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Kai Prime

Why You Should Be Planning Your Christmas Marketing Now

Part of our #HereComeTheHolidays Series

Getting Ahead With Your Christmas Marketing

With the arrival of October, we’re in for a new season of falling leaves and cosy evenings. Now is the time for pumpkin spice, spooky parties and… planning for your Christmas marketing?

We know—October has barely started. But no matter the industry you’re in (and especially in retail), the holiday seasons are some of the biggest events in business. Not many companies will have started to gear up for the Christmas push, but us small businesses need to be prepared for when they do. This is months in advance, and in any other situation, thinking so far ahead would be considered jumping the gun. But the season has so many wide-reaching opportunities that it deserves—and needs—your focus, especially after a year of lockdowns and pent-up spending money.

Companies use every tool they have on their belts to edge ahead of the competition at this time. It’s a free-for-all, a frenzy of festivity, and it starts early. If you’re putting off your holiday events to November, you might want to read on—your timing is everything.

In our #HereComeTheHolidays series, we’ll be showing you how this multi-pronged approach can help small business to generate more leads and sales, and make the most out of the festive season, so you get your holiday marketing off to the best start. 

christmas wreath in front of post boxes for christmas marketing article
David Beale on Unsplash

1. The Goldilocks Month: Not Too Late, and Not Too Early

Have you found yourself frustrated at the Christmas products seemingly arriving early and earlier in the supermarkets? (Would you believe we saw the first Christmas products of the year two months ago?) If you have, then you’re experiencing over-saturation, and much like most other people in the shops, it can seriously diminish your appetite for the holidays. (Besides—it’s not even Hallowe’en yet!) In order to minimise this effect, we don’t recommend starting your preparation for your chosen holiday any earlier than three months previous. The holidays can still be special: everything, even for Quality Street chocolates, needs to be in moderation after all.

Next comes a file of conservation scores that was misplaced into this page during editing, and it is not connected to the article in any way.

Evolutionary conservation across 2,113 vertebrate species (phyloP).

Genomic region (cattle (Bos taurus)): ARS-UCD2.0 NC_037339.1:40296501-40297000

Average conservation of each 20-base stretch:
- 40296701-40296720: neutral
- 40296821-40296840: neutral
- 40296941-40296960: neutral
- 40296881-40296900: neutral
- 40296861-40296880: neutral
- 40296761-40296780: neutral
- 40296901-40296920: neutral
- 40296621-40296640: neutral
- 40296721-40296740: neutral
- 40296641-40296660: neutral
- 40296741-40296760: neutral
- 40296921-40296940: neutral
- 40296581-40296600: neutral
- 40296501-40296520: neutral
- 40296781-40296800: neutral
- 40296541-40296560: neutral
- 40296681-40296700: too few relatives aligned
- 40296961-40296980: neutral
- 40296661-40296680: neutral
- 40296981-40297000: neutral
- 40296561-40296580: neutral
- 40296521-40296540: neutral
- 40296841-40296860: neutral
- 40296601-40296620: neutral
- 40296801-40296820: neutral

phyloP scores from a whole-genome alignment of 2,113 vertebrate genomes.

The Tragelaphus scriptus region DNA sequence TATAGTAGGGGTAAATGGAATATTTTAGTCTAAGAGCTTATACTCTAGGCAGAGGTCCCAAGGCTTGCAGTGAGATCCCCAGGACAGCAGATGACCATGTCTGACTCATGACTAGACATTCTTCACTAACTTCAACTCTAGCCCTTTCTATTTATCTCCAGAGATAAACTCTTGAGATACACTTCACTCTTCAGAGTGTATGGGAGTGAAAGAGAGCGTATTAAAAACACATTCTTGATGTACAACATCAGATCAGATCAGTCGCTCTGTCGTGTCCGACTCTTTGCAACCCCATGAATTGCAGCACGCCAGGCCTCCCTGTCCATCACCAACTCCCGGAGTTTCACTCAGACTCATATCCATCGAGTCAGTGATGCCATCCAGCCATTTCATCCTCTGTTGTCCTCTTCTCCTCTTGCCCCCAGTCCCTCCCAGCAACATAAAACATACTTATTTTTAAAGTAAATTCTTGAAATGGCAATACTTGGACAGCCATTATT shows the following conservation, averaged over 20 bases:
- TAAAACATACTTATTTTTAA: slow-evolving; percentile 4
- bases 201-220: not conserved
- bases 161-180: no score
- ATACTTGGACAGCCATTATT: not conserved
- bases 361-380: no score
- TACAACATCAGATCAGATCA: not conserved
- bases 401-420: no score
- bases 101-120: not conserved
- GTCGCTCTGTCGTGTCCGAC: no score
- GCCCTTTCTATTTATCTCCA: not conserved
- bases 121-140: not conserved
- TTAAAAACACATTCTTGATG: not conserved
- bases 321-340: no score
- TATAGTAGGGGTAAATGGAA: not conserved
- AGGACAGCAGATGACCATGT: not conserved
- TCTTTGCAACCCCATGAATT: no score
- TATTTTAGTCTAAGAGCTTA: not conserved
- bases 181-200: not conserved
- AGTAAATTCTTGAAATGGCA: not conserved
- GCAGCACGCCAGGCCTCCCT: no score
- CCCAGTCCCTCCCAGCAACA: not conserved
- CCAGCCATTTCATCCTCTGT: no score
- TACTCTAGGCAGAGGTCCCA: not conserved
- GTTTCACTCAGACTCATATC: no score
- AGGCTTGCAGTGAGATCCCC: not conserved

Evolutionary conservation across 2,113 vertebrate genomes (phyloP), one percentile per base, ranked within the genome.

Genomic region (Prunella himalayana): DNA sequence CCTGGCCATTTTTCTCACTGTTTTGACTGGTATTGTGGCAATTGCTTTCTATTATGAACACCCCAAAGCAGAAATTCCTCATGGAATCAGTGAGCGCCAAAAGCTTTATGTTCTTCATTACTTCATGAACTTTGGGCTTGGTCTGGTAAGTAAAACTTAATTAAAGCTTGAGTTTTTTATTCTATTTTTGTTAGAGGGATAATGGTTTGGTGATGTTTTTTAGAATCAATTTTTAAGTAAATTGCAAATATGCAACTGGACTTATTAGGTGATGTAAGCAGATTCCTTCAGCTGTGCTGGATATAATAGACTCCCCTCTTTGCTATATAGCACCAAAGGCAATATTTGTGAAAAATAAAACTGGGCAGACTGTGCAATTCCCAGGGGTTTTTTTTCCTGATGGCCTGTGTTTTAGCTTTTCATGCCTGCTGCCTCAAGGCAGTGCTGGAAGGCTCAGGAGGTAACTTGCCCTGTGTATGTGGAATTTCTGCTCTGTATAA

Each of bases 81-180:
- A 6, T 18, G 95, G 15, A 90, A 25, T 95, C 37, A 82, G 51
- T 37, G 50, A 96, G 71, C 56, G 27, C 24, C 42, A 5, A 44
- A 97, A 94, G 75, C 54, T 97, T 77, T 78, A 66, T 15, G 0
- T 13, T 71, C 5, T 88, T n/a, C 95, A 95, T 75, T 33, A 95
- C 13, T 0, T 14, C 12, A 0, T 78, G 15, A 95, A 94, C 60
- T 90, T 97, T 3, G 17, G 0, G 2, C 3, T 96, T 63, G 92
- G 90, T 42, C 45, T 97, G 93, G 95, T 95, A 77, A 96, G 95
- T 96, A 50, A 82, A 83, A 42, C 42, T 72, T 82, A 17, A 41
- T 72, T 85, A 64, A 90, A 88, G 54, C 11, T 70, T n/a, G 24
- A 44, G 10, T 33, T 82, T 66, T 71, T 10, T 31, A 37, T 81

For the holiday season in the later months, October is the Goldilocks month—a perfect middle so you can lighten the pressure for your future self. This is the time for devising campaigns, organising events, booking your parties, and creating content. Get the groundwork in place so you can build on and implement your content in the big run-up to the holidays. Plus, you can tick off a few tasks in the process—and make sure you’re not rushing to get everything done at once.

2. Keeping Your Christmas Marketing Plan Simple

Putting that groundwork in is very important, but a good base needs to be manageable to. The more ways you market, the more this applies.

Having everything in one place can be a massive help, which is where using a CRM comes in. Here, you’ll have your contact lists and all the information you need to send it to the right person. This is the springboard from which everything is organised, and you can refer back to it to check progress and direct you on what to do next. All this clarifies your sales process, which in turn will increase your sales conversion rate.

As with any campaign or sales process, having a visual reference will clarify and simplify just what it is you’re putting out there. In popcorn’s sales pipelines, you can progress your leads along so you know who needs what.